Beds/Mattresses & Sleep

Since most of us spend at least a third of our lives lying down, a good quality mattress goes a long way in avoiding a whole host of musculo-skeletal problems later in life. In addition, a quality mattress will help you to get a good night's sleep, which most health practitioners agree is essential to a healthy life.

A quality mattress allows you to maintain the same natural spinal alignment that you have while standing. It can be innerspring, foam, flotation (water bed) or air. The most important thing is choosing a mattress that offers you the most support and comfort.

Mattress criteria:

* Comfort - Before buying a mattress, "test drive" it by laying down on it in the store many times before buying it. You will want to lay down on it in all of the positions you normally sleep in. Mattresses that are labeled as "Orthopedic" are usually nothing more than a marketing gimmick.

* Durability - This applies to both the "guts" and to the covering of the mattress. Ensure that the manufacturer is a known, established brand and that they guarantee the mattress for at least 8 years.

*  Firmness - Softness and firmness are generally a matter of personal preference and have little to do with a specific mattress.  When laying on your mattress you want to feel supported but you also want the top of the mattress to feel as if is conforming a bit to your body.  Overly firm mattresses don't support the body evenly and may even produce "pressure points" and cause discomfort on certain areas of your body.  Overly soft mattresses tend to sag, preventing your spine from maintaining its proper alignment.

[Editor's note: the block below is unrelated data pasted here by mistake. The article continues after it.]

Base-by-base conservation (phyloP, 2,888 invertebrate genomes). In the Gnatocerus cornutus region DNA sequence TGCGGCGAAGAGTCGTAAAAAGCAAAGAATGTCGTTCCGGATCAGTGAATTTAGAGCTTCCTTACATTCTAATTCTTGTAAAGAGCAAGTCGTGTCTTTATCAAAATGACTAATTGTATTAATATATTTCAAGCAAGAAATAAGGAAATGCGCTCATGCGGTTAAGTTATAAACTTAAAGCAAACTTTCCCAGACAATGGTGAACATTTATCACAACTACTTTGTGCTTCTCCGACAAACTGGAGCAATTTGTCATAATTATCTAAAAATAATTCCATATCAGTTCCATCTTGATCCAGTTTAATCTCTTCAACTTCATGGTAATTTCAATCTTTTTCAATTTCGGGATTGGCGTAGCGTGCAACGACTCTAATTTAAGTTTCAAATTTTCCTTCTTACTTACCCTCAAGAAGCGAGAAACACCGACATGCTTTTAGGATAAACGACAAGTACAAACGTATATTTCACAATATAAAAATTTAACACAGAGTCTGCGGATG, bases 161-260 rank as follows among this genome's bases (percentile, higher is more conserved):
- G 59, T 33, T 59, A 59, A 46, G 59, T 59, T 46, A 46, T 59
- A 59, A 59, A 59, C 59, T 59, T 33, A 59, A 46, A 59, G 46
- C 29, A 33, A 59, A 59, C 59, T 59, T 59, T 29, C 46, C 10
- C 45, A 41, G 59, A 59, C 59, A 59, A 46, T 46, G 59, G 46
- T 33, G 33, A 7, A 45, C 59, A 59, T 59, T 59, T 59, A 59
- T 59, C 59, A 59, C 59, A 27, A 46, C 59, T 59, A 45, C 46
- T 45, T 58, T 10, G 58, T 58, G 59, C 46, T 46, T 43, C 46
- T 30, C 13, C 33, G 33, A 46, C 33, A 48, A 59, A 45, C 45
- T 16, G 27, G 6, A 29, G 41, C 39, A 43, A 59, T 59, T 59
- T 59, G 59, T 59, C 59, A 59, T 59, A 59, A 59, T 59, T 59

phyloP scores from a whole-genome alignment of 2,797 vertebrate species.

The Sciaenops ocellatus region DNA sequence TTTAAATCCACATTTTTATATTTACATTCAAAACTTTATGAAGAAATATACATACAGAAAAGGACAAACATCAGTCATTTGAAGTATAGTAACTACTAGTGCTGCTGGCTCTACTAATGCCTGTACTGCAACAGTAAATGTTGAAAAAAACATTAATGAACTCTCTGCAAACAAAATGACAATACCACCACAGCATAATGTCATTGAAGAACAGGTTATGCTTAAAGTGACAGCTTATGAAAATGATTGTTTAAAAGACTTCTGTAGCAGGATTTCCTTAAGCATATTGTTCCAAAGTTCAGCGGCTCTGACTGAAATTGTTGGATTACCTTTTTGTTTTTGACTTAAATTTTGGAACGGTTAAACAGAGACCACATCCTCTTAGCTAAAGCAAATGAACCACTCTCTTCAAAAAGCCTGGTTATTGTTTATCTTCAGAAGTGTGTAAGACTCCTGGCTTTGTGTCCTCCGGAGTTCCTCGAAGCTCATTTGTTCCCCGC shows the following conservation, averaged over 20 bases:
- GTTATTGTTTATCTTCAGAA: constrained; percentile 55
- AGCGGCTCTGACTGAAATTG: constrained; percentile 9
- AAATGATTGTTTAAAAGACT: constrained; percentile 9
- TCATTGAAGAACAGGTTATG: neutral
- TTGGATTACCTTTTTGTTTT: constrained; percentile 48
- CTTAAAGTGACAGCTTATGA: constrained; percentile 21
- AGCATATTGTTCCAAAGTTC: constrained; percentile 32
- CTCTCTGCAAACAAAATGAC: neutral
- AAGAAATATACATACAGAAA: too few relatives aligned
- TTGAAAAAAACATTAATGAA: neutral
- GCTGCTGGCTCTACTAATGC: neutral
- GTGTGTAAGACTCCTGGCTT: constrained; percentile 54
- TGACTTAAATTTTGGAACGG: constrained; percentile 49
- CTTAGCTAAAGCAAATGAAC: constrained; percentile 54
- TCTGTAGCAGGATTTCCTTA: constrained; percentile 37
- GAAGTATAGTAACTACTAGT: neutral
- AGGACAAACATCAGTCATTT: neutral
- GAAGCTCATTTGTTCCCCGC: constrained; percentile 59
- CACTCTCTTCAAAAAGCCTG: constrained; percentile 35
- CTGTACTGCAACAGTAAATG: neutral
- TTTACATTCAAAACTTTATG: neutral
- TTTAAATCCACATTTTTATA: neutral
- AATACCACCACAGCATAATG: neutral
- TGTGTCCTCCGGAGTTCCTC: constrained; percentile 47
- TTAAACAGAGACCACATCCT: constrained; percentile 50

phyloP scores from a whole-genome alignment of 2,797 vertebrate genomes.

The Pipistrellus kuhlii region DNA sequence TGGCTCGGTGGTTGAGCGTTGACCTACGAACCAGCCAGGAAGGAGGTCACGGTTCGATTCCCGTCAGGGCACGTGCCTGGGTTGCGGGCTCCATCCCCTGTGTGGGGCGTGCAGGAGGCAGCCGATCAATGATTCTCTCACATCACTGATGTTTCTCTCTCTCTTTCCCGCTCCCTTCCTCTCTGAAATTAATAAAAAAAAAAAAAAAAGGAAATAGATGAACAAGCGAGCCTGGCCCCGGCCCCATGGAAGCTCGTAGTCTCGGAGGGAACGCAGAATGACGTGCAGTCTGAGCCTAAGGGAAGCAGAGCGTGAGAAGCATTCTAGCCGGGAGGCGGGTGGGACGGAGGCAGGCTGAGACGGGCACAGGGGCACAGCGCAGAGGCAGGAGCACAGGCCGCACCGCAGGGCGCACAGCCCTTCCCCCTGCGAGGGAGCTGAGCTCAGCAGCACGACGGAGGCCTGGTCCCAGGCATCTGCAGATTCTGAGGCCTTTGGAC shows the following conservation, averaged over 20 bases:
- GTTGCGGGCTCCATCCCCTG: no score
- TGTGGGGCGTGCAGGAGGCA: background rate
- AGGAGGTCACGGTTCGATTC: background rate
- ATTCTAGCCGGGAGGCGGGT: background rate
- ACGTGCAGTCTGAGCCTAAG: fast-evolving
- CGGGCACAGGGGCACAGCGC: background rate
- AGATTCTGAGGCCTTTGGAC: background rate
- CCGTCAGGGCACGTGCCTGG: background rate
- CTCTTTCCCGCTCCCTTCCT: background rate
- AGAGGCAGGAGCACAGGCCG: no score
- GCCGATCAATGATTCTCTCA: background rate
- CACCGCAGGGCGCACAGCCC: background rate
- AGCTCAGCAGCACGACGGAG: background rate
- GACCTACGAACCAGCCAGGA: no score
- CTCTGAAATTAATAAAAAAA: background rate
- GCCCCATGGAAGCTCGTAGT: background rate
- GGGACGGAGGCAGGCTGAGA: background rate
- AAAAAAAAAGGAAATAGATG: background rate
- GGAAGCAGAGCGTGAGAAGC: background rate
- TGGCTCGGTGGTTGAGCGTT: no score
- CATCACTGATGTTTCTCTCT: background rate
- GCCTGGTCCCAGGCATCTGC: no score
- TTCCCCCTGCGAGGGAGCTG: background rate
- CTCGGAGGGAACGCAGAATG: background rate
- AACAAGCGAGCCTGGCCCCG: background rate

*  Foundation - The foundation, or box spring, absorbs the brunt of the stress and weight of your mattress.  In doing so, it helps to extend the useful life of your mattress.  It is advisable to buy a new box spring every time you replace your mattress and make sure the one you are buying is suited for the type of mattress you are buying.


Replace your bed if:

*  The mattress is worn, frayed or the box spring creaks.

*  The mattress sags or doesn't return to its shape after you get up from lying down on it.

*  You are constantly waking up with aches or pains.

*  Your mattress is more than 8 years old


Best sleep positions:

     Believe it or not, the position in which you sleep can make a big difference in your waking disposition and may be able to help you to avoid skeletal, muscular and even nerve problems down the road.  One of the best positions to sleep in is on your side, with knees slightly bent and a pillow between your legs (at the level of the knee).  If you are a back sleeper a pillow should be placed under your knees so that the curve in your low back is not strained.  If you are a stomach sleeper, it is recommended that you try to "train" yourself to sleep in one of the previously two mentioned positions.  Sleeping on your stomach causes great strain to the neck and low back and it places unnecessary pressure on your diaphragm and lungs.